Abortion is health care and in Canada, we’ve proved that. We don’t have abortion in the criminal code in Canada and women are not flocking to have buy-one-get-one free abortions with their best friends at malls. We can trust women and we can trust their providers. (And) we know studies tell us that laws … don’t change the abortion rate, all they do is change the safety for the people having abortions. To say that abortion laws are pro-life is the exact opposite because it’s affecting the life of the pregnant person.

CP: Tell me about “The Vagina Bible.” Are there any other wellness trends that get under your skin?

Gunter: The whole last chapter is dedicated to snake oil. Wellness is so funny — it’s trendy and health care is not trendy. So I think we’re done with turmeric and we’re done with charcoal. With CBD, we’re still stuck in that and there’s absolutely no science to say that it does anything useful. It might, we don’t know. It hasn’t been studied but I wouldn’t pay to put CBD in anything. But that’s me. I like the science.

— This interview has been edited and condensed for length and clarity.

ALSO READ: B.C. father tells judge he did not kill his young daughters

ALSO READ: New study suggests autism overdiagnosed: Canadian expert

Cassandra Szklarski, The Canadian Press


Like us on Facebook and follow us on Twitter.

Get local stories you won't find anywhere else right to your inbox.
Sign up here

Just Posted

Alberta’s chief medical officer of health, Dr. Deena Hinshaw, announced the province surpasses one million COVID-19 tests Friday. (Photo by Chris Schwarz/Government of Alberta)
COVID-19: Central zone active cases up by 100 in last 24 hours

Most central Alberta communities under province’s enhanced measures list

Sylvan Lake RCMP, Fire Department and Victim Services will be out on Dec. 5 for the annual Charity Check-stop. File Photo
Give Sylvan Lake RCMP the bird at Charity Check-stop

Sylvan Lake RCMP will be accepting frozen turkeys for the food bank during the charity check-stop

Ecole H.J. Cody School. File Photo
Sylvan Lake high school temporarily moves to online classes

Over the weekend, H.J. Cody reported six positive cases of COVID-19

.
Alberta confirmed more than 1,500 COVID-19 cases Sunday

Central zone active cases slightly up

Kyle Charles poses for a photo in Edmonton on Friday, Nov. 20, 2020. Marvel Entertainment, the biggest comic book publisher in the world, hired the 34-year-old First Nations illustrator as one of the artists involved in Marvel Voice: Indigenous Voices #1 in August. THE CANADIAN PRESS/Jason Franson
VIDEO: Indigenous illustrator of new Marvel comic hopes Aboriginal women feel inspired

Kyle Charles says Indigenous women around the world have reached out

Russ and Luanne Carl are sharing about their experiences of fighting COVID-19 this past summer.
photo submitted
Stettler couple opens up about COVID-19 battle

Luanne and Russ Carl urge others to bolster personal safety measures amidst ongoing pandemic

This 2019 photo provided by The ALS Association shows Pat Quinn. Quinn, a co-founder of the viral ice bucket challenge, died Sunday, Nov. 22, 2020, at the age of 37. (Scott Kauffman/The ALS Association via AP)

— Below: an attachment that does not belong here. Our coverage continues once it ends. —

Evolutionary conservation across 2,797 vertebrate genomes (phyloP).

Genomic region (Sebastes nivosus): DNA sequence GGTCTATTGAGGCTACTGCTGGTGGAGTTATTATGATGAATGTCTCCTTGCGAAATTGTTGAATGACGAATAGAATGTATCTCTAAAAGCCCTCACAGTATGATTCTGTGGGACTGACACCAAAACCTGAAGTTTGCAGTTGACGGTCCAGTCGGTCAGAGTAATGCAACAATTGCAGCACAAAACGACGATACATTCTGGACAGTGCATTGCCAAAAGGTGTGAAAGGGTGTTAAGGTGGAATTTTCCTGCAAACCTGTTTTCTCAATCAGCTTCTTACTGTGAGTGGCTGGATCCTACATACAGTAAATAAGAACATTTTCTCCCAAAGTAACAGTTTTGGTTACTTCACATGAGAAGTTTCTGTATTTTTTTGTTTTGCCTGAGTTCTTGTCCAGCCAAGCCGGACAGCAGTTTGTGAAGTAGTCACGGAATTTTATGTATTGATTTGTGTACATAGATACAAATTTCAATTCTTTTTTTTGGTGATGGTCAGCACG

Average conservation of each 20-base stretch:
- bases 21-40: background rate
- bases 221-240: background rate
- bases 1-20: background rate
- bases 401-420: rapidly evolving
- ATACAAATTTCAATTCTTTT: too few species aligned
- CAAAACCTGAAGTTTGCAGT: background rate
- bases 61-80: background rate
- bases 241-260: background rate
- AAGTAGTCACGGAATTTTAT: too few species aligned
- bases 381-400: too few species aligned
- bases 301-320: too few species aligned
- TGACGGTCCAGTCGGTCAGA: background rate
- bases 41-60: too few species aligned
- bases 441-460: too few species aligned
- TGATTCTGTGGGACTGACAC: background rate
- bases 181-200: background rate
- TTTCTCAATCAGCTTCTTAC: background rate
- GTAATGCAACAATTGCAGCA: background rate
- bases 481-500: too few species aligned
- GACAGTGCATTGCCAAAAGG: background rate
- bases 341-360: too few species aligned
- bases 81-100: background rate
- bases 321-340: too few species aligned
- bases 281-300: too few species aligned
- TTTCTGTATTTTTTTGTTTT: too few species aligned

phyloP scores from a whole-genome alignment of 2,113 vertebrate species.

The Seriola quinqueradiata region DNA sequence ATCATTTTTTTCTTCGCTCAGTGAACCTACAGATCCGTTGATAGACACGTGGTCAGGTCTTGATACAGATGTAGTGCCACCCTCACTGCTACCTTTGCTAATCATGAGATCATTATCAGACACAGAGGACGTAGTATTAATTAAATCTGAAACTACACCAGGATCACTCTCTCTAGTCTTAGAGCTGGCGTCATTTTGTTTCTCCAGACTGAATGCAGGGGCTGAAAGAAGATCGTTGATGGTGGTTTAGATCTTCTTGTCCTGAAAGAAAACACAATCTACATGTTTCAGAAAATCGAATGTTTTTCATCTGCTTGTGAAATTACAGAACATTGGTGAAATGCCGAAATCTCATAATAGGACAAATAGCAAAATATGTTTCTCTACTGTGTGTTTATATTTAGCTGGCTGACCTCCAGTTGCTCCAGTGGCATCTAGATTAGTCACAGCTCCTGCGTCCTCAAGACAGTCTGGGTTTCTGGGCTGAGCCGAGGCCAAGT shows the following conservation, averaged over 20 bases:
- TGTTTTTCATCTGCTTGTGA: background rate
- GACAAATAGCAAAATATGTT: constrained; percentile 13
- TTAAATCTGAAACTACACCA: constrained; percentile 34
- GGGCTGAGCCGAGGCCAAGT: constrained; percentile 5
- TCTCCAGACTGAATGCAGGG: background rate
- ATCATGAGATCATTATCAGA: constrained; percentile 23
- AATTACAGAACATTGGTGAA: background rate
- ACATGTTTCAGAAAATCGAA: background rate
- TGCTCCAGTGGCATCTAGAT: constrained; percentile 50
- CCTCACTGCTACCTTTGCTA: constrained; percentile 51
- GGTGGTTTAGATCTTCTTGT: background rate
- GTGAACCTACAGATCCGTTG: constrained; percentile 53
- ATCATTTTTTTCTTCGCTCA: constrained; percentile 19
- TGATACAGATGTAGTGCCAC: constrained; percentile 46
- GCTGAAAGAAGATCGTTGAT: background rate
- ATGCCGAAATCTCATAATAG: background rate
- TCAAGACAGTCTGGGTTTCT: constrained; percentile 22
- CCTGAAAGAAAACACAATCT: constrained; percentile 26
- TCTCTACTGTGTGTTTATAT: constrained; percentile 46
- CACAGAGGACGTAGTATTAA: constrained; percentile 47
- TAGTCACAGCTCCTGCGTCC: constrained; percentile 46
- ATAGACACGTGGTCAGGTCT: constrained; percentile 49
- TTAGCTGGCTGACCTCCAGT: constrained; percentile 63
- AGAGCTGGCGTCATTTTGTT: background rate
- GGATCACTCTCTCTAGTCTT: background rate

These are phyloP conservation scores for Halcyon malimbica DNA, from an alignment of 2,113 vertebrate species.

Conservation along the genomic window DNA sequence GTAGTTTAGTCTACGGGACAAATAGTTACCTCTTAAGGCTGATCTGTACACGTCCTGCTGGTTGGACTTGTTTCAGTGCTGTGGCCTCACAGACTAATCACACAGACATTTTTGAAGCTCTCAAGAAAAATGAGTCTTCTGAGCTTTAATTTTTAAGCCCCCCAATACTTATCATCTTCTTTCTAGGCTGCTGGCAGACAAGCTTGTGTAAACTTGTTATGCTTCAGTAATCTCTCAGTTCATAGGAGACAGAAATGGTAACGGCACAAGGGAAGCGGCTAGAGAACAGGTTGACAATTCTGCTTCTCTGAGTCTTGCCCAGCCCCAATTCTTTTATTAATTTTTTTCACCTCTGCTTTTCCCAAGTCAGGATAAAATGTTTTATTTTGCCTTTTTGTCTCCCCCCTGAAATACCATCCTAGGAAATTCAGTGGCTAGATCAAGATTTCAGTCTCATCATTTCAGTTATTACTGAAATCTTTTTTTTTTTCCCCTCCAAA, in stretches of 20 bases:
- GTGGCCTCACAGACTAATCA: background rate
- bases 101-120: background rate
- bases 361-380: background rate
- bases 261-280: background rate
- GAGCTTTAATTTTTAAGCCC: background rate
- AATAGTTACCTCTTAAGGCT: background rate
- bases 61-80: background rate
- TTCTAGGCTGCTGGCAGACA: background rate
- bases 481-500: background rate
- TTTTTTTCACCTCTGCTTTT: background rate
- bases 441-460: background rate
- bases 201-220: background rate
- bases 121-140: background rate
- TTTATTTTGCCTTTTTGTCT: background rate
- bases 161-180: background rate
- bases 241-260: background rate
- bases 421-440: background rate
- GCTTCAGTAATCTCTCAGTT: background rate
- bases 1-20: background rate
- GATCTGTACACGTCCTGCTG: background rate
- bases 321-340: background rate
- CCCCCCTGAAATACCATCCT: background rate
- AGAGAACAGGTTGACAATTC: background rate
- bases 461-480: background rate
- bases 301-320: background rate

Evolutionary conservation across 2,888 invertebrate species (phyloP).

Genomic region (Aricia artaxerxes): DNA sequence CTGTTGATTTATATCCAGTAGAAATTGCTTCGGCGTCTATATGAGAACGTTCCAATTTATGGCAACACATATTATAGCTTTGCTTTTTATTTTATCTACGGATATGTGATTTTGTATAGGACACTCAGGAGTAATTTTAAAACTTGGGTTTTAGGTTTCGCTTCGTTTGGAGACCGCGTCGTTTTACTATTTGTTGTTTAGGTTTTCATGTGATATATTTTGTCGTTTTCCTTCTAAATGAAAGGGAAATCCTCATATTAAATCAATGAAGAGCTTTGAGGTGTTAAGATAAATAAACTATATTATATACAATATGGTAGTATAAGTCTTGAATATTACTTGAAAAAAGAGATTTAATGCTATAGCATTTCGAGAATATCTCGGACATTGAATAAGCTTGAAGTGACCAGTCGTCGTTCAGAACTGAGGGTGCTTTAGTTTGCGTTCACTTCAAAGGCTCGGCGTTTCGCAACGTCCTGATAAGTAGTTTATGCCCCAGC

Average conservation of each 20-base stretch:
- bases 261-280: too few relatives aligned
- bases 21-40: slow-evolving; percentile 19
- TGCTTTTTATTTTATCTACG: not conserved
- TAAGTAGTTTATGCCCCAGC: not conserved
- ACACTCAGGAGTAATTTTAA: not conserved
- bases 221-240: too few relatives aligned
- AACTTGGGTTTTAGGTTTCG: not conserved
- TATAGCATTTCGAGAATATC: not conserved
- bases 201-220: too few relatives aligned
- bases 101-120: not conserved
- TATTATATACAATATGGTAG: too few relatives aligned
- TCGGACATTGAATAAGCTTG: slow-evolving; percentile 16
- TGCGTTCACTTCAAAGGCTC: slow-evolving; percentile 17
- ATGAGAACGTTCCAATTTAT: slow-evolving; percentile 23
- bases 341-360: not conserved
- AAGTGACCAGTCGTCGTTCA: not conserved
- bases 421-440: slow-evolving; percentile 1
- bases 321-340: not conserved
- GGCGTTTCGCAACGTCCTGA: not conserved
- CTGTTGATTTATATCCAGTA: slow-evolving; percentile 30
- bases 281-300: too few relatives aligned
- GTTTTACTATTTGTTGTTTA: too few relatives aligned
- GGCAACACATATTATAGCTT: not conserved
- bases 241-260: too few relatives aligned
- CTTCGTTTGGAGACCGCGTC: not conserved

Co-founder of viral ALS Ice Bucket Challenge dies at 37

Pat Quinn was diagnosed with Lou Gehrig’s disease, also known as amyotrophic lateral sclerosis, in 2013

Minister of Justice and Attorney General of Canada David Lametti speaks with the media following party caucus in Ottawa, Tuesday, January 28, 2020. THE CANADIAN PRESS/Adrian Wyld
Exclusion of mental health as grounds for assisted death is likely temporary: Lametti

Senators also suggested the exclusion renders the bill unconstitutional

Claudio Mastronardi, Toronto branch manager at Carmichael Engineering, is photographed at the company’s offices in Mississauga, Ont., Thursday, Nov. 19, 2020. As indoor air quality becomes a major concern in places of business, HVAC companies are struggling to keep up with demand for high quality filtration systems. THE CANADIAN PRESS/Chris Young
Business is booming for HVAC companies as commercial buildings see pandemic upgrades

‘The demand right now is very high. People are putting their health and safety ahead of cost’

Prime Minister Justin Trudeau speak to the media about the COVID-19 virus outside Rideau Cottage in Ottawa, Friday, Nov. 20, 2020. THE CANADIAN PRESS/Adrian Wyld
Long-awaited federal rent subsidy program for businesses hurt by COVID-19 opens today

The new program will cover up to 65 per cent of rent or commercial mortgage interest

Traffic crosses over the Lions Gate Bridge from North Vancouver into Vancouver on July 2, 2015. Motorists would have to pay a fee to drive into downtown Vancouver under the city's plan to slow climate change but one expert warns it could pose financial hardship for some. THE CANADIAN PRESS/Darryl Dyck
Vancouver’s climate plan ‘first 10 steps in a journey of 10,000,’ says expert

Almost 40 per cent of Vancouver’s carbon pollution comes from vehicles

Alberta has 1,910 active cases of COVID-19 as of Wednesday. Red Deer is reporting five active cases, with 108 recovered. (File photo)
After COVID-related transplant delays, 16-year-old N.S. girl gets lung transplant

‘This is the difficult time now of seeing Tahlia in ICU hooked up to 15 IVs and sedated’

Most Read